BELLEVUE — Saghar Amini was arrested multiple times when she was a teenager living in Iran for violating the strict religious dress code. She said she would tuck her hijab behind her ear to prevent it from falling off.
“I was arrested several times just for having my ear out,” she said.
She also was arrested when she was 17 for being around men without wearing her hijab. Amini said she was in a house — not in a public place — but was still arrested, and authorities sentenced her to 60 lashes.
“It’s not just when you’re walking on the street; it’s what happens in your home, too,” Amini said.
Her case was later postponed, and she left Iran when she was 18 years old. Now she’s leading and organizing protests to support the rights of Iranian women.
Hundreds of people gathered in Bellevue on Sunday afternoon in multiple demonstrations to protest the death of 22-year-old Iranian Mahsa Amini who was detained on Sept. 13 by her government. She died three days later in police custody. Mahsa Amini was held by the morality police for allegedly wearing her hijab too loosely and tight pants, a violation of laws dictating women in public wear the Islamic headscarves and loose clothing.
“Almost all the women who have come here from Iran and who have lived and grew up in Iran have gone through similar situations,” said Saghar Amini, who is not related to Mahsa Amini. “Maybe they haven’t been killed, but they have been arrested. They have walked in the streets of Iran with the anxiety of getting arrested or being thrown in jail.”
Authorities said Mahsa Amini wasn’t harmed and died of a heart attack. That was disputed by her family, which led to a public outcry. Activists have said she was beaten in the head with a baton and suffered other serious injuries that put her in a coma.
“Seeing her murder, I couldn’t sleep or eat for days, and it was just the trauma that was coming back,” Saghar Amini said. “It was a lot more than anger and frustration at that point because it has been going on for so long, and women have been the most oppressed under the Iranian regime.”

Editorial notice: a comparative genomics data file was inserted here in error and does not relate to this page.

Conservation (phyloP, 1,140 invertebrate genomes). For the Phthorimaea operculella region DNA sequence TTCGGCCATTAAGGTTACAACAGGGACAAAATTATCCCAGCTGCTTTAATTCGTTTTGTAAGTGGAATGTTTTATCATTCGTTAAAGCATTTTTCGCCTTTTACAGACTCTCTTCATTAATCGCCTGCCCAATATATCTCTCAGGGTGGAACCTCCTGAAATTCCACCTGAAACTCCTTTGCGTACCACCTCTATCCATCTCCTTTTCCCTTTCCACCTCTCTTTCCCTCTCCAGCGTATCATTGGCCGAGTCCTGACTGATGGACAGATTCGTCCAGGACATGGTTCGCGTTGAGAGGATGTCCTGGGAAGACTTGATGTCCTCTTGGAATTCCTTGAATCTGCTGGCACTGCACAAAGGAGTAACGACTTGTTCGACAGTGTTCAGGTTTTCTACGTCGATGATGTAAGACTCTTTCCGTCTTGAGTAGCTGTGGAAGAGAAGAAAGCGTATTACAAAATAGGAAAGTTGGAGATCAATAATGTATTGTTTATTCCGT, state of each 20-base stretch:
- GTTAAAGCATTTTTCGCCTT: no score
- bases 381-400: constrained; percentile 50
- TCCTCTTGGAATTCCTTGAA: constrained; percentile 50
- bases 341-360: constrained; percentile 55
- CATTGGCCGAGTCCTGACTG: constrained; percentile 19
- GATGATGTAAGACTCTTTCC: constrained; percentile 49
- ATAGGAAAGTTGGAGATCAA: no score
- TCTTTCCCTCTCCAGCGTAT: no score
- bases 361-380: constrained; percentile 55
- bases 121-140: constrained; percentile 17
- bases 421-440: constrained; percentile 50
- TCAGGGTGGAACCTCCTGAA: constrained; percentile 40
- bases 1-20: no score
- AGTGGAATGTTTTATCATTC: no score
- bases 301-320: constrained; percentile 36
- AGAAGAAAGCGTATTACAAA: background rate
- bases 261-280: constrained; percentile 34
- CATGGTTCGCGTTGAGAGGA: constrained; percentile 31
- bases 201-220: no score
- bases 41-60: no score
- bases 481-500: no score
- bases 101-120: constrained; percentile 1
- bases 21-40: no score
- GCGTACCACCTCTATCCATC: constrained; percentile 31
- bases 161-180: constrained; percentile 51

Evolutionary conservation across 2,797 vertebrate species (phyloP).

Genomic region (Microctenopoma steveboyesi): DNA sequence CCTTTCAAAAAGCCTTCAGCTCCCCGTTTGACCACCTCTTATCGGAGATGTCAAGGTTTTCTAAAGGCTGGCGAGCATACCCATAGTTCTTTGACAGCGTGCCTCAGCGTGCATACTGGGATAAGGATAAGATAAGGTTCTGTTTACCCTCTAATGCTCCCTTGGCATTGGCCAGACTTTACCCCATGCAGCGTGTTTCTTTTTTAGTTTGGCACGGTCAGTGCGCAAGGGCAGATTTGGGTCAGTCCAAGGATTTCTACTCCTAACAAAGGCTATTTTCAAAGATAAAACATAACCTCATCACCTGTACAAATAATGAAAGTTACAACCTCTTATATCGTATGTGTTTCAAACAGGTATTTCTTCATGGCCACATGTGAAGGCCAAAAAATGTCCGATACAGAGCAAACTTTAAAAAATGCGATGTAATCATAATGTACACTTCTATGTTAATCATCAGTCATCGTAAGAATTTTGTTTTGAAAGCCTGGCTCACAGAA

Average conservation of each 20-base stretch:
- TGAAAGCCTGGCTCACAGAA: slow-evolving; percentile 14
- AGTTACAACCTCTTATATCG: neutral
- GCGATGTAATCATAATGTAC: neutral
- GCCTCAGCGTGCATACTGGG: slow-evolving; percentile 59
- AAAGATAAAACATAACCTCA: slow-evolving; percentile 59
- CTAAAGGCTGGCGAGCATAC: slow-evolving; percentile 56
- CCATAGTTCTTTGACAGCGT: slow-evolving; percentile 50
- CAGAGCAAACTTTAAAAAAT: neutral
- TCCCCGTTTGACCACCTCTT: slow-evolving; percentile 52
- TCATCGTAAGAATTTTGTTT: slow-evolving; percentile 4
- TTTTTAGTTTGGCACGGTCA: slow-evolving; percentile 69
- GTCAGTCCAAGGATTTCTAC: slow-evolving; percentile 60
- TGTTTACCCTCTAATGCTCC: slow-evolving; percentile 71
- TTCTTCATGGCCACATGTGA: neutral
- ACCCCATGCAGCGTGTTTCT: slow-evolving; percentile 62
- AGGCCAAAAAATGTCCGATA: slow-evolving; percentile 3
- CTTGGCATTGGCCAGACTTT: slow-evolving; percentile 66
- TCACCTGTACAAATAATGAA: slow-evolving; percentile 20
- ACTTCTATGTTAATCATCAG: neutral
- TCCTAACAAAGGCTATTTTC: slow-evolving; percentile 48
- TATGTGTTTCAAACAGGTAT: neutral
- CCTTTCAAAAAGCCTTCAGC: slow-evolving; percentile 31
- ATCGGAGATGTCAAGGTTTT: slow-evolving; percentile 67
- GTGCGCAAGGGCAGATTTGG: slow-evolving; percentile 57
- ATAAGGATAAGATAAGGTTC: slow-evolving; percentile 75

And it’s not only Iranians who must follow such laws. Nilofar Ehrari, who participated in Sunday’s demonstrations, is from Afghanistan and visited Iran when she was 13 years old. During the visit, she said she was approached multiple times by the morality police for not wearing her hijab properly. She said she was scared of being taken by authorities.
“Whatever is happening to women in Iran is exactly what’s happening to women in Afghanistan,” Ehrari said. “I felt the need to come out and raise … women’s voices to bring equality in the world.”
Hundreds of people in Iran have been protesting in dozens of Iranian cities. At least nine protesters have been killed, and Iranian authorities have responded with guns, beatings and telecommunication shutdowns in unsuccessful efforts to end the protests.
Saghar Amini said this protest feels different. “This time we are too loud for the world not to do anything, and we will continue to be loud until they do something.”
The people who gathered Sunday afternoon were there in solidarity with Mahsa Amini and the protesters in Iran. Groups gathered near the Bellevue Downtown Park and on the corner of Northeast Eighth Street and 112th Avenue. Protesters chanted in English and in Farsi saying, “Women like freedom!” “No to the Islamic Republic!” and “Be the voice of Iran!”
Camelia Espahbod, who is from Iran and was among protesters, said women in Iran are treated as second-class citizens, and it’s been going on for a long time. “I think we’re having a George Floyd moment — enough is enough. Unfortunately, we’re not there to help Iranians, but this is the least we could do for them. I admire them for their bravery.”
Iran is also facing global criticism because the protests began there, but Iranian authorities have brushed it off as politically motivated. U.S. Secretary of State Antony Blinken has called on the Iranian government to allow peaceful protests and put an end to the persecution of women.
The U.S. government imposed sanctions on Iran’s morality police and leaders of other government agencies last week.
People take for granted their freedoms in the United States, Espahbod said. In Iran, she said, she would stress over what to wear outside the house to avoid being harassed. She said she appreciates the freedoms she now has as a woman in the United States, and she wants that for everyone.
“I have experienced the brutality firsthand,” Espahbod said. “I know what they are going through.”